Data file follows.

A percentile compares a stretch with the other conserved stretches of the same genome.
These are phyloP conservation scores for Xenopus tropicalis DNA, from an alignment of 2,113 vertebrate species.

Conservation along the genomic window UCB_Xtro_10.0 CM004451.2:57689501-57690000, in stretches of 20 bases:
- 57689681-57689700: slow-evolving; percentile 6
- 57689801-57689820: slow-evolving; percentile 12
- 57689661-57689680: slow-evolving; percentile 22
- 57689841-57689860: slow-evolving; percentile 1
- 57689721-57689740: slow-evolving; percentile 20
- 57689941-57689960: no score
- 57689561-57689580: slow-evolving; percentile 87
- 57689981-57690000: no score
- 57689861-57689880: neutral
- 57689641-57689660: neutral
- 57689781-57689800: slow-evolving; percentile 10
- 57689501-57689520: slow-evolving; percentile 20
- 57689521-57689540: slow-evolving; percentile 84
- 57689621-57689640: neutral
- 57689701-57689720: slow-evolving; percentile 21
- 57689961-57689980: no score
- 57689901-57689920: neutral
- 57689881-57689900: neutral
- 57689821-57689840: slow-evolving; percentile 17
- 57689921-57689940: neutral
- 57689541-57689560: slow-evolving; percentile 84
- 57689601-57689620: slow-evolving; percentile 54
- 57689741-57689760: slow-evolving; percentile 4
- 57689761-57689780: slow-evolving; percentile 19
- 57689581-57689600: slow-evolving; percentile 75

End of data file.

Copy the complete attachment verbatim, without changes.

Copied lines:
A percentile compares a stretch with the other conserved stretches of the same genome.
These are phyloP conservation scores for Xenopus tropicalis DNA, from an alignment of 2,113 vertebrate species.

Conservation along the genomic window UCB_Xtro_10.0 CM004451.2:57689501-57690000, in stretches of 20 bases:
- 57689681-57689700: slow-evolving; percentile 6
- 57689801-57689820: slow-evolving; percentile 12
- 57689661-57689680: slow-evolving; percentile 22
- 57689841-57689860: slow-evolving; percentile 1
- 57689721-57689740: slow-evolving; percentile 20
- 57689941-57689960: no score
- 57689561-57689580: slow-evolving; percentile 87
- 57689981-57690000: no score
- 57689861-57689880: neutral
- 57689641-57689660: neutral
- 57689781-57689800: slow-evolving; percentile 10
- 57689501-57689520: slow-evolving; percentile 20
- 57689521-57689540: slow-evolving; percentile 84
- 57689621-57689640: neutral
- 57689701-57689720: slow-evolving; percentile 21
- 57689961-57689980: no score
- 57689901-57689920: neutral
- 57689881-57689900: neutral
- 57689821-57689840: slow-evolving; percentile 17
- 57689921-57689940: neutral
- 57689541-57689560: slow-evolving; percentile 84
- 57689601-57689620: slow-evolving; percentile 54
- 57689741-57689760: slow-evolving; percentile 4
- 57689761-57689780: slow-evolving; percentile 19
- 57689581-57689600: slow-evolving; percentile 75